National Arbitration Forum




Diners Club International Ltd. v. N.A. a/k/a Amer Bakri

Claim Number: FA0709001079846



Complainant is Diners Club International Ltd. (“Complainant”), represented by Paul D. McGrady, of Greenberg Traurig, LLP, 77 West Wacker Drive, Suite 2500, Chicago, IL 60601.  Respondent is N.A. a/k/a Amer Bakri (“Respondent”), P O BOX 616, Safat, Kuwait 13007, KW.




The domain name at issue is <>, registered with LLC.



The undersigned certifies that he or she has acted independently and impartially and to the best of his or her knowledge has no known conflict in serving as Panelist in this proceeding.


Darryl C. Wilson as Panelist.



Complainant submitted a Complaint to the National Arbitration Forum electronically on September 17, 2007; the National Arbitration Forum received a hard copy of the Complaint on September 18, 2007.


On September 17, 2007, LLC confirmed by e-mail to the National Arbitration Forum that the <> domain name is registered with LLC and that the Respondent is the current registrant of the name. LLC has verified that Respondent is bound by the LLC registration agreement and has thereby agreed to resolve domain-name disputes brought by third parties in accordance with ICANN’s Uniform Domain Name Dispute Resolution Policy (the “Policy”).


On September 20, 2007, a Notification of Complaint and Commencement of Administrative Proceeding (the “Commencement Notification”), setting a deadline of October 10, 2007 by which Respondent could file a Response to the Complaint, was transmitted to Respondent via e-mail, post and fax, to all entities and persons listed on Respondent’s registration as technical, administrative and billing contacts, and to by e-mail.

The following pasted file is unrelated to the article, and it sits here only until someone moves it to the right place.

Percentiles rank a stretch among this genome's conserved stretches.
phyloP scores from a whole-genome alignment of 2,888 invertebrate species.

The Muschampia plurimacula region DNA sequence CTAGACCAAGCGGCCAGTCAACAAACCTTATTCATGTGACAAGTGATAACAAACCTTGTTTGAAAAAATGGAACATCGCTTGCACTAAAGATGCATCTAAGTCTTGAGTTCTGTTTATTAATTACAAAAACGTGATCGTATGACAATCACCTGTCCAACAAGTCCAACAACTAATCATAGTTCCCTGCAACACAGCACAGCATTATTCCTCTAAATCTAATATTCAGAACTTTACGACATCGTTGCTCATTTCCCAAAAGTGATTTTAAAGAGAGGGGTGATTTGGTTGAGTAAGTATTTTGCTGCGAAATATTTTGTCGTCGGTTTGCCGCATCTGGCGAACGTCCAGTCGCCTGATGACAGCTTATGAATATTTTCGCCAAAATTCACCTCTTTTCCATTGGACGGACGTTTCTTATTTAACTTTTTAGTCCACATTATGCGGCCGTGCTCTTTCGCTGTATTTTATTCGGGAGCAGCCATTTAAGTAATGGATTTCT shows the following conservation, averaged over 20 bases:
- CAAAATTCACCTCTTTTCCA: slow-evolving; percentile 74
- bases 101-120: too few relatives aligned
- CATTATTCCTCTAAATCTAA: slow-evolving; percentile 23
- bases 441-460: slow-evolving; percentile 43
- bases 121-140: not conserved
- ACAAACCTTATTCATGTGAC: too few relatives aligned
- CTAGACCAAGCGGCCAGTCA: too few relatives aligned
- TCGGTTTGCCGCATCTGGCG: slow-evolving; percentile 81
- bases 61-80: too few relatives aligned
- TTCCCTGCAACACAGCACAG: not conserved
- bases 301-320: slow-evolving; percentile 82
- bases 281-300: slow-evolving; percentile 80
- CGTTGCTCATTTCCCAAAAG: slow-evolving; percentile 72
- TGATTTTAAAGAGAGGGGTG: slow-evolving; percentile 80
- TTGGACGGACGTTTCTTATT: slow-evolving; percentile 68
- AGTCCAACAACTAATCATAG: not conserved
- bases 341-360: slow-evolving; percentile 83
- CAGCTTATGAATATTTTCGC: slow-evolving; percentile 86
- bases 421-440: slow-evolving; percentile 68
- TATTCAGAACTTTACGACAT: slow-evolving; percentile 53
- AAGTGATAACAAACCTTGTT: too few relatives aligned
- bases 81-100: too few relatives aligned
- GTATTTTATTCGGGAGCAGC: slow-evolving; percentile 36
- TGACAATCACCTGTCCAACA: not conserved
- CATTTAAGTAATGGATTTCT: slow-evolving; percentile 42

A timely Response was received and determined to be complete on October 10, 2007.


On October 18, 2007, pursuant to Complainant’s request to have the dispute decided by a single-member Panel, the National Arbitration Forum appointed Darryl C. Wilson as Panelist.



Complainant requests that the domain name be transferred from Respondent to Complainant.



A.     Complainant


Complainant contends that it owns trademarks and service marks for DINERS, DINERS CLUB, and DINERS CLUB INTERNATIONAL in the U.S. and internationally.  Complainant asserts that its Diners Club Family of marks are known worldwide and that Respondent’s offending domain name was registered well after Complainant’s trademark registrations had taken place.  Complainant further contends that Respondent’s domain name <> is nearly identical and confusingly similar to its registered marks.  Complainant also states that Respondent has no rights or legitimate interests in the disputed domain and that Respondent registered the domain name and is using the same in bad faith.


B.     Respondent


Respondent contends that the National Arbitration Forum does not have jurisdiction to rule on the disputed domain.  Respondent also states that s/he wishes “to settle this matter so as to dispose of it without further delay . . .” but makes no substantive response to Complainant’s assertions nor indicates how he proposes to reach the goal of settling the instant dispute.